I enjoyed listening to the first book in the Bartimaeus Trilogy (The Amulet of Samarkand) so much that I knew I'd have to get the audio version of the second book, and I'm glad I did! Simon Jones is a wonderful reader, particularly when he is narrating the sections of the book that are told from the point of view of the djinni Bartimaeus - his dry humor and caustic, witty remarks have me chuckling throughout.
There may be spoilers in the following review, so if you are interested in this trilogy, I suggest you take a look at my review of the first book, and stop reading right now. This book is set several years after the end of the first one, and Nathaniel, although he's promised never to summon the djinni Bartimaeus again, finds himself in a tight spot, and out of desperation he goes back on his agreement and performs the summoning.
Nathaniel is now in a position of considerable power, but the efforts of the Resistance, a group we met in the first book that is opposing the high-handed rule of the magicians, are becoming more and more troubling. The responsibility of putting an end to the Resistance has fallen to Nathaniel, who at fourteen years old is a nice scapegoat for the other, older magicians, who are unwilling to risk their own positions of privilege in the case of failure - but perfectly happy to attached themselves firmly to his coattails if he succeeds.
This book, like the first in the trilogy, is told in alternating sections told from Nathaniel's and Bartimaeus's points of view - but also with the added (and most welcome, in my opinion) point-of-view character of Kitty Jones. We briefly met Kitty in the first volume. She is a young girl who is a member of the Resistance, and we travel to the past to discover exactly why she is so determined to put an end to the magicians' hold on power. But as her involvement with the Resistance progresses, she begins to doubt their methods of petty theft and vandalism, doubting that they will be able to spark effective political change in that way.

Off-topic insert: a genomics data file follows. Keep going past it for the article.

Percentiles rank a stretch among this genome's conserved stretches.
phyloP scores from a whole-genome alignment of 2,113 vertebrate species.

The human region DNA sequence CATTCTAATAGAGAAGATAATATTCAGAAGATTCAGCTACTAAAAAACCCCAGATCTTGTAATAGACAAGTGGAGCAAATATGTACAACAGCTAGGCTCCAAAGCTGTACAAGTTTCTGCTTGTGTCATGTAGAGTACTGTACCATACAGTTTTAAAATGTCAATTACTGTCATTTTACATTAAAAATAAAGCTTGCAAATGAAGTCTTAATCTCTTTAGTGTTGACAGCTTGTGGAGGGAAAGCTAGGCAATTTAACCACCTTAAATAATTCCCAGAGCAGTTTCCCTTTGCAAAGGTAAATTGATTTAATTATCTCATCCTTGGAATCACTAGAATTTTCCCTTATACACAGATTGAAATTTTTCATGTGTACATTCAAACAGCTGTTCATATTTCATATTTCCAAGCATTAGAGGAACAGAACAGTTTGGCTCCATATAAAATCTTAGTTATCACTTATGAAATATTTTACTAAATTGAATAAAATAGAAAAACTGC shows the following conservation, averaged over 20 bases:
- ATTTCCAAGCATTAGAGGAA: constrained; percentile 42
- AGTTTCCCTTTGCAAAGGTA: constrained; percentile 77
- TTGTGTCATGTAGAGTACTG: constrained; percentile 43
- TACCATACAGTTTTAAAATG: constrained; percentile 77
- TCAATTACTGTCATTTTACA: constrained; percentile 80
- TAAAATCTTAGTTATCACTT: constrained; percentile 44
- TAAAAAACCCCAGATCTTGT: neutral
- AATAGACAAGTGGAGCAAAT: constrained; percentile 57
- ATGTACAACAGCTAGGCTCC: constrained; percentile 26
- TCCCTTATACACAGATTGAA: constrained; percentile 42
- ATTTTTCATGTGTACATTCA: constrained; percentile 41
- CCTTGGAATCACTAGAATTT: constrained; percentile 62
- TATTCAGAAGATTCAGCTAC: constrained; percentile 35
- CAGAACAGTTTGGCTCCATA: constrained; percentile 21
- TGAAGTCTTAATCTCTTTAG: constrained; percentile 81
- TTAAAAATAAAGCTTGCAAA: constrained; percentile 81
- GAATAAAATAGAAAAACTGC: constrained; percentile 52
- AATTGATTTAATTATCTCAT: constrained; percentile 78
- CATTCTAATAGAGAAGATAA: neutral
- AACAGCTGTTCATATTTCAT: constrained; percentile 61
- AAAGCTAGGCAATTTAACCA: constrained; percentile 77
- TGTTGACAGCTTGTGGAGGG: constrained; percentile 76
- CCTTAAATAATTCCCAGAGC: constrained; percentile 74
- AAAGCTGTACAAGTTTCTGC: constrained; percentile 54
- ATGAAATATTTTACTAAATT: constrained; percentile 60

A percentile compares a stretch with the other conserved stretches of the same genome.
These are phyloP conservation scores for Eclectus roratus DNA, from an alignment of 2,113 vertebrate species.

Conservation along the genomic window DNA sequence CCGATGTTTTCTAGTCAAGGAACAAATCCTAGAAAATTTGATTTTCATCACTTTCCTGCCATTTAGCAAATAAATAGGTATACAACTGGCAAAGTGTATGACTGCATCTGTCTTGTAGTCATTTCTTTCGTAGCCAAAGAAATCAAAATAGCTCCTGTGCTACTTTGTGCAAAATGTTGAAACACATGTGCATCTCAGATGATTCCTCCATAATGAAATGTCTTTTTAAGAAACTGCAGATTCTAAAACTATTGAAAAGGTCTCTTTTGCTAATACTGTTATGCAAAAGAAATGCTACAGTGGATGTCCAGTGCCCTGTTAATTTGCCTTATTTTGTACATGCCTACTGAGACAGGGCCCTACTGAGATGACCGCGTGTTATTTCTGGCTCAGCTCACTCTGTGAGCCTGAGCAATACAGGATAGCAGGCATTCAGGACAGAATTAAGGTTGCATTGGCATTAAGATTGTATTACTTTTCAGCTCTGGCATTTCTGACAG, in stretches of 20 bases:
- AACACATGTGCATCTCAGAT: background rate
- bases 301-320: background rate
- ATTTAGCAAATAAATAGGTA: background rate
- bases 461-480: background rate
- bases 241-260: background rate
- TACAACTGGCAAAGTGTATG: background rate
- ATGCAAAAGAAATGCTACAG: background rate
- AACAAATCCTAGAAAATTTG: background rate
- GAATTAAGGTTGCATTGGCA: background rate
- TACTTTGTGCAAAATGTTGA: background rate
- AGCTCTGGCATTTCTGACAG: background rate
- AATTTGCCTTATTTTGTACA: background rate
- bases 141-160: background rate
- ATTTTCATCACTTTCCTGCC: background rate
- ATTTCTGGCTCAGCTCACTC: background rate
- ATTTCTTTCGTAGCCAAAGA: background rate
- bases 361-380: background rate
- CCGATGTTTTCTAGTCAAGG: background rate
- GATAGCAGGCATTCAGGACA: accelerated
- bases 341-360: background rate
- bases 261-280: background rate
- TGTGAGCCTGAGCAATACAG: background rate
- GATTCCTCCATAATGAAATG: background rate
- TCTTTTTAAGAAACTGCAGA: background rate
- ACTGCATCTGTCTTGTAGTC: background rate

Meanwhile, Nathaniel's position in the government becomes ever more precarious. London is beset by attacks of a much more powerful, destructive nature than anything wrought by the Resistance thus far, and he is charged to discover and apprehend the perpetrator immediately - or his job will be taken over by the police, and Nathaniel will be demoted to a boring civil service position and lose his apprenticeship in the bargain. His only real ally is Bartimaeus (an unwilling ally at that), and they are soon involved in a convoluted mystery with red herrings, magical artifacts, mysterious Prague graveyards, werewolves, and gleeful, cavorting skeletons.
Nathaniel, while exhibiting some selflessness in the first volume, seems unfortunately destined to follow the typical magician's path toward egocentricity, arrogance and moral corruption. Given the fact that he was taken away from his family as a young boy and put into the care of an arrogant and egocentric magician, this is not surprising. Kitty is resourceful and courageous, willing to risk her safety for those she cares about - and to do the right thing, which is a nice change from Nathaniel's behavior. And of course Bartimaeus's voice, which is unfortunately not as present as in the first book, adds a wonderful touch of humor and insight (often at Nathaniel's expense) and lifts the story well above other YA fantasy novels.
I read this as part of the Mythopoeic Award Challenge, and I'm very much looking forward to completing the trilogy, with its compelling blend of fantasy, adventure and mystery.
Books in the Bartimaeus Trilogy:
1. The Amulet of Samarkand
2. The Golem's Eye
3. Ptolemy's Gate
The Golem's Eye (#2 in the Bartimaeus Trilogy) by Jonathan Stroud; narrated by Simon Jones (Listening Library, 2004)
Also reviewed at:
Becky's Book Reviews
Bloggin' 'bout Books
Here, There and Everywhere